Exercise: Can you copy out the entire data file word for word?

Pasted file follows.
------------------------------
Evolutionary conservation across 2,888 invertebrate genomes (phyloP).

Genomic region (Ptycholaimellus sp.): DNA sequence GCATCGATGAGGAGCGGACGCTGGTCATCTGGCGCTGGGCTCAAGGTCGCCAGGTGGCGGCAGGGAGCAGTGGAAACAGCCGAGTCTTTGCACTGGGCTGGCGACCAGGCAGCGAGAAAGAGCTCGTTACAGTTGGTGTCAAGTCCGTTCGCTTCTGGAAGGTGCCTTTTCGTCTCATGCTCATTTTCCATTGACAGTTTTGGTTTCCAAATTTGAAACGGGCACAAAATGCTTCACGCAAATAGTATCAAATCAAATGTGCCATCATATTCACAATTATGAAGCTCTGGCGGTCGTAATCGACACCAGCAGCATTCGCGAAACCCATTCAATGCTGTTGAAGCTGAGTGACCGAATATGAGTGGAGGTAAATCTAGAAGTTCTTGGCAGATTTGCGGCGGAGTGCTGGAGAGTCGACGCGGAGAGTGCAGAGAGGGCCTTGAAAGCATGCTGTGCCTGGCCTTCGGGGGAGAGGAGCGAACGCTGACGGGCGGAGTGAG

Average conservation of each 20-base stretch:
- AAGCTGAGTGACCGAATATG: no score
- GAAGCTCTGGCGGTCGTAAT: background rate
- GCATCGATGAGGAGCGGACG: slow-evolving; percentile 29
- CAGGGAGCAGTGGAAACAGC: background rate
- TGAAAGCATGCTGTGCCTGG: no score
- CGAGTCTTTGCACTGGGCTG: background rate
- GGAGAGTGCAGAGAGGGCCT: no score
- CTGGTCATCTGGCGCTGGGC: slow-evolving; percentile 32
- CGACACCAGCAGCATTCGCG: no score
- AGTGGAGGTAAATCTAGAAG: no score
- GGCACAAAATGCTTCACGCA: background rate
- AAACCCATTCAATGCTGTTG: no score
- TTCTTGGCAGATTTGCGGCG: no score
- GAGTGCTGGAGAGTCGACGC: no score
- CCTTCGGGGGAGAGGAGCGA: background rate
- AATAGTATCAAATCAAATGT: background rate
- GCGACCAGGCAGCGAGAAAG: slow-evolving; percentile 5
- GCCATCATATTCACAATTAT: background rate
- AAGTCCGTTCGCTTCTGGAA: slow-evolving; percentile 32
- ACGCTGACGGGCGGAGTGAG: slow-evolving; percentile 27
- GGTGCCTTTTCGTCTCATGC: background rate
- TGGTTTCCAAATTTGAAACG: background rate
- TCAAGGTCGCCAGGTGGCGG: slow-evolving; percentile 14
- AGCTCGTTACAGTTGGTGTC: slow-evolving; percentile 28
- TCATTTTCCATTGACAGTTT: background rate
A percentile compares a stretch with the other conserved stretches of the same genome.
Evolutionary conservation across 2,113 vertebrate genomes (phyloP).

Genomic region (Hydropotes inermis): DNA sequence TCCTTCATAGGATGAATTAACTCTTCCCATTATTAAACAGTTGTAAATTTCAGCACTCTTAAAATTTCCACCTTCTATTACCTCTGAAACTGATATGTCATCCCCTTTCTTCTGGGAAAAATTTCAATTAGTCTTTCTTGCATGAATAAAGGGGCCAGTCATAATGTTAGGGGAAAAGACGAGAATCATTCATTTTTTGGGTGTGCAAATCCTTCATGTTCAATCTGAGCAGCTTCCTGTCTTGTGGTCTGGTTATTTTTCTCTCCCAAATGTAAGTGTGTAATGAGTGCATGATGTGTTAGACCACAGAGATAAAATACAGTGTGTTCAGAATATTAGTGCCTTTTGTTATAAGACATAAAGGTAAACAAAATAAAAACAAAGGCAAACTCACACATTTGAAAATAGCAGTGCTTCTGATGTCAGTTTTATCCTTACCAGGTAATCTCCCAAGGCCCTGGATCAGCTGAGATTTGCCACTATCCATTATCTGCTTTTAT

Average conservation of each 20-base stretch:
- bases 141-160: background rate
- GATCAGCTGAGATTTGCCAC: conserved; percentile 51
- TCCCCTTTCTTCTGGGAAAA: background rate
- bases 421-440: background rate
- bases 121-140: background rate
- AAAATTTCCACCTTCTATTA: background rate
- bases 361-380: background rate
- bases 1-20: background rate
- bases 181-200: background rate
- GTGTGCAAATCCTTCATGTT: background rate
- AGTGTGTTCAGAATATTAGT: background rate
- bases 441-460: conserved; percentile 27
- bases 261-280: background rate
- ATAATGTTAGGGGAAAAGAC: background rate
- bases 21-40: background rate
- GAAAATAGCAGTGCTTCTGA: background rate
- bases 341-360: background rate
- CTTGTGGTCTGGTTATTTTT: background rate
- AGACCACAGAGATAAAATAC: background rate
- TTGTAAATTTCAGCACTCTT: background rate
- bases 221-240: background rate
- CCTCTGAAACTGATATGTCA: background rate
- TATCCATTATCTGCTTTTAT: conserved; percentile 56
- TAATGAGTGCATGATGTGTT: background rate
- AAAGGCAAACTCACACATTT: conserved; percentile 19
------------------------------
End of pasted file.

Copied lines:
Evolutionary conservation across 2,888 invertebrate genomes (phyloP).

Genomic region (Ptycholaimellus sp.): DNA sequence GCATCGATGAGGAGCGGACGCTGGTCATCTGGCGCTGGGCTCAAGGTCGCCAGGTGGCGGCAGGGAGCAGTGGAAACAGCCGAGTCTTTGCACTGGGCTGGCGACCAGGCAGCGAGAAAGAGCTCGTTACAGTTGGTGTCAAGTCCGTTCGCTTCTGGAAGGTGCCTTTTCGTCTCATGCTCATTTTCCATTGACAGTTTTGGTTTCCAAATTTGAAACGGGCACAAAATGCTTCACGCAAATAGTATCAAATCAAATGTGCCATCATATTCACAATTATGAAGCTCTGGCGGTCGTAATCGACACCAGCAGCATTCGCGAAACCCATTCAATGCTGTTGAAGCTGAGTGACCGAATATGAGTGGAGGTAAATCTAGAAGTTCTTGGCAGATTTGCGGCGGAGTGCTGGAGAGTCGACGCGGAGAGTGCAGAGAGGGCCTTGAAAGCATGCTGTGCCTGGCCTTCGGGGGAGAGGAGCGAACGCTGACGGGCGGAGTGAG

Average conservation of each 20-base stretch:
- AAGCTGAGTGACCGAATATG: no score
- GAAGCTCTGGCGGTCGTAAT: background rate
- GCATCGATGAGGAGCGGACG: slow-evolving; percentile 29
- CAGGGAGCAGTGGAAACAGC: background rate
- TGAAAGCATGCTGTGCCTGG: no score
- CGAGTCTTTGCACTGGGCTG: background rate
- GGAGAGTGCAGAGAGGGCCT: no score
- CTGGTCATCTGGCGCTGGGC: slow-evolving; percentile 32
- CGACACCAGCAGCATTCGCG: no score
- AGTGGAGGTAAATCTAGAAG: no score
- GGCACAAAATGCTTCACGCA: background rate
- AAACCCATTCAATGCTGTTG: no score
- TTCTTGGCAGATTTGCGGCG: no score
- GAGTGCTGGAGAGTCGACGC: no score
- CCTTCGGGGGAGAGGAGCGA: background rate
- AATAGTATCAAATCAAATGT: background rate
- GCGACCAGGCAGCGAGAAAG: slow-evolving; percentile 5
- GCCATCATATTCACAATTAT: background rate
- AAGTCCGTTCGCTTCTGGAA: slow-evolving; percentile 32
- ACGCTGACGGGCGGAGTGAG: slow-evolving; percentile 27
- GGTGCCTTTTCGTCTCATGC: background rate
- TGGTTTCCAAATTTGAAACG: background rate
- TCAAGGTCGCCAGGTGGCGG: slow-evolving; percentile 14
- AGCTCGTTACAGTTGGTGTC: slow-evolving; percentile 28
- TCATTTTCCATTGACAGTTT: background rate
A percentile compares a stretch with the other conserved stretches of the same genome.
Evolutionary conservation across 2,113 vertebrate genomes (phyloP).

Genomic region (Hydropotes inermis): DNA sequence TCCTTCATAGGATGAATTAACTCTTCCCATTATTAAACAGTTGTAAATTTCAGCACTCTTAAAATTTCCACCTTCTATTACCTCTGAAACTGATATGTCATCCCCTTTCTTCTGGGAAAAATTTCAATTAGTCTTTCTTGCATGAATAAAGGGGCCAGTCATAATGTTAGGGGAAAAGACGAGAATCATTCATTTTTTGGGTGTGCAAATCCTTCATGTTCAATCTGAGCAGCTTCCTGTCTTGTGGTCTGGTTATTTTTCTCTCCCAAATGTAAGTGTGTAATGAGTGCATGATGTGTTAGACCACAGAGATAAAATACAGTGTGTTCAGAATATTAGTGCCTTTTGTTATAAGACATAAAGGTAAACAAAATAAAAACAAAGGCAAACTCACACATTTGAAAATAGCAGTGCTTCTGATGTCAGTTTTATCCTTACCAGGTAATCTCCCAAGGCCCTGGATCAGCTGAGATTTGCCACTATCCATTATCTGCTTTTAT

Average conservation of each 20-base stretch:
- bases 141-160: background rate
- GATCAGCTGAGATTTGCCAC: conserved; percentile 51
- TCCCCTTTCTTCTGGGAAAA: background rate
- bases 421-440: background rate
- bases 121-140: background rate
- AAAATTTCCACCTTCTATTA: background rate
- bases 361-380: background rate
- bases 1-20: background rate
- bases 181-200: background rate
- GTGTGCAAATCCTTCATGTT: background rate
- AGTGTGTTCAGAATATTAGT: background rate
- bases 441-460: conserved; percentile 27
- bases 261-280: background rate
- ATAATGTTAGGGGAAAAGAC: background rate
- bases 21-40: background rate
- GAAAATAGCAGTGCTTCTGA: background rate
- bases 341-360: background rate
- CTTGTGGTCTGGTTATTTTT: background rate
- AGACCACAGAGATAAAATAC: background rate
- TTGTAAATTTCAGCACTCTT: background rate
- bases 221-240: background rate
- CCTCTGAAACTGATATGTCA: background rate
- TATCCATTATCTGCTTTTAT: conserved; percentile 56
- TAATGAGTGCATGATGTGTT: background rate
- AAAGGCAAACTCACACATTT: conserved; percentile 19